JÓZSEF ANTALL AND KONRAD ADENAUER

The name József Antall has become almost emblematic of the change of regimes that took place in Hungary in 1990. He has become an important figure of history, with all the consequences this status involves. Historians have already begun to assess his significance, though little of this ever becomes part of broader public discussion. In a manner that seems almost characteristic of the prevailing mentality today, the view among the general public of Antall as a symbolic figure of history shifts only as various images accrue that belong to the realm of urban legends or fairy tales, and have little to do with his actual achievements. It is therefore not entirely superfluous to revisit and reassess the work and the personality of the leading character of the change of regimes in Hungary now on his eightieth birthday.

We can perhaps gain insight into the thinking and motivations of a statesman if we first acquaint ourselves with the political figures whose careers were, for him, exemplary. In private conversations and at public functions, when speaking of his goals, his principles, and his views on political traditions Antall regularly referred to István Széchenyi, Ferenc Deák, and József Eötvös, three great liberal politicians of the mid-19th century, each of whom played a decisive role in the founding of the Hungarian system of civic institutions. When speaking of party politics, he alluded to Ferenc Nagy, leader of the Smallholders Party following the Second World War, a man forced into emigration by the communists. Among international statesmen, he held De Gasperi, Robert Schuman, and in particular Konrad Adenauer in high esteem, the members of the great trio who made the vision of a social market economy a reality and launched the process of European integration. One could easily write a monograph on the influence of the oeuvres of these politicians on Antall’s notions of politics, and the role his father played as the most immediate paragon of an ethical politician would deserve considerable emphasis. In the sketch here, however, my intention is simply to offer a few insights into and perspectives on the intellectual affinities Antall shared with Konrad Adenauer.

There is a strong parallel between the two politicians based on the scale of the tasks that awaited them when they assumed office and the nature of the historical challenges they faced, not to mention their responses to these challenges, from the perspectives of both practice and principle. One should begin by considering their views on society and the notions of humanity on which these views were based. Adenauer’s view of humanity became the foundation of a social structure built on the dignity of the person (a term somewhat distinct from the Anglo-Saxon notion of the individual, with similar emphasis on personal liberty but also recognition of the social values of the Humanist tradition) and the freedom of the individual. The spiritual and philosophical pillar of this notion and similar political goals that were being formulated in the latter half of the 1940s can be found in the principles of Christian personalism (the ideas of Jacques Maritain and others), the social teachings of the Catholic Church, and the economic models promoted by the so-called Ordoliberalist school of thought.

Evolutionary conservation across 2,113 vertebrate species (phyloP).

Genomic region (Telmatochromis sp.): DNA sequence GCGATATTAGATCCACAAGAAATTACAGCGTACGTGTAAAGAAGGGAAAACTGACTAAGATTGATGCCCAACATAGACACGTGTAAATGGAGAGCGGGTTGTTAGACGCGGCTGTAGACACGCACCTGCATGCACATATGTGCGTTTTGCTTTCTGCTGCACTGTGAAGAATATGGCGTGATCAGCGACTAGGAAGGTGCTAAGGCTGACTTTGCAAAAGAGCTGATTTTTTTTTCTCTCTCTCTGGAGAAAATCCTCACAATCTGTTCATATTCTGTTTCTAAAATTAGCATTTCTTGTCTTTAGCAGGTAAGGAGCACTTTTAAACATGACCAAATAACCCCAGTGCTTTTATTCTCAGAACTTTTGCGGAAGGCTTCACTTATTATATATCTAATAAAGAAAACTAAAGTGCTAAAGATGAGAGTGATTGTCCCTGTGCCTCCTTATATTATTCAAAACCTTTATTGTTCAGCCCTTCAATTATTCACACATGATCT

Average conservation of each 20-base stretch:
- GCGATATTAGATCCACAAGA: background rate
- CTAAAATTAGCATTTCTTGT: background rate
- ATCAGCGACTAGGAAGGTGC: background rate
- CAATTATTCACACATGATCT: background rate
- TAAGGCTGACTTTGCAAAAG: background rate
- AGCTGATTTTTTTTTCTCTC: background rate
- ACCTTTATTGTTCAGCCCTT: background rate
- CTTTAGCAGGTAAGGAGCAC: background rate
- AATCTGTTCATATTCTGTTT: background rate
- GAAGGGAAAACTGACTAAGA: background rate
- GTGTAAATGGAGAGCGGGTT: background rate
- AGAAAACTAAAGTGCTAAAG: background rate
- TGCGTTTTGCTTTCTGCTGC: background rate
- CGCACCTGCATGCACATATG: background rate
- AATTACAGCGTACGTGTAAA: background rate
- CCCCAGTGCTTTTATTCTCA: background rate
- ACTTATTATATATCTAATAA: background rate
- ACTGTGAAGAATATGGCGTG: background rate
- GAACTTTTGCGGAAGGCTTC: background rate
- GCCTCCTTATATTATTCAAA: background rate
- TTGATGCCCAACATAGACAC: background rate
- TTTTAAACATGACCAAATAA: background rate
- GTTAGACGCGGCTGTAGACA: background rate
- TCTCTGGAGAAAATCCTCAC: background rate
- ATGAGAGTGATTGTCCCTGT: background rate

Adenauer had to forge new paths. In the wake of German and European political failures and the global economic crisis of 1929–1932, he was compelled to reassess the political lessons of the historical failures of Germany and Europe in the first half of the 20th century, as well as the economic teachings of the general Depression of 1929–1933, and develop an entirely new synthesis. The essence of this synthesis lay in his recognition of the need to create, as an alternative to the liberalism of the Weimar Republic, the totalitarianism of the Third Reich, and the dictatorship of the Soviet Union (which in the wake of the war threatened to envelop all of Europe), a socially and economically viable political model a precondition of which was the formation of a fundamentally new German state. Taking this into consideration, “Adenauer’s primary goal with regards to the foreseeable future at the time he assumed his place on the political stage was to make the Federal Republic of Germany a sovereign state belonging to the West as quickly as possible”.1 His platform, the organic integration of Germany into the West, created a fundamentally new path for Germany and for all of Europe. It should be viewed as a historical innovation of far-reaching significance. Adenauer’s view of the basic situation shows considerable affinity with that of Churchill, who in May 1944, when speaking of the era that would come in the wake of Germany’s defeat, noted that relations with the Soviet Union would never represent genuine peace, but rather merely “prolonged cease-fire”.2 It is worth citing an assessment of the British general staff from July of the same year, which reflects similar thinking but goes farther in drawing concrete conclusions: “The two European countries that may constitute a serious threat to our strategic interests: a reorganized Germany and Russia (…). Should Russia become one of our enemies, Germany would be the only country the geographical position, population, and resources of which would enable it to offer us assistance that would be decisive from the perspective of maintaining our position.”3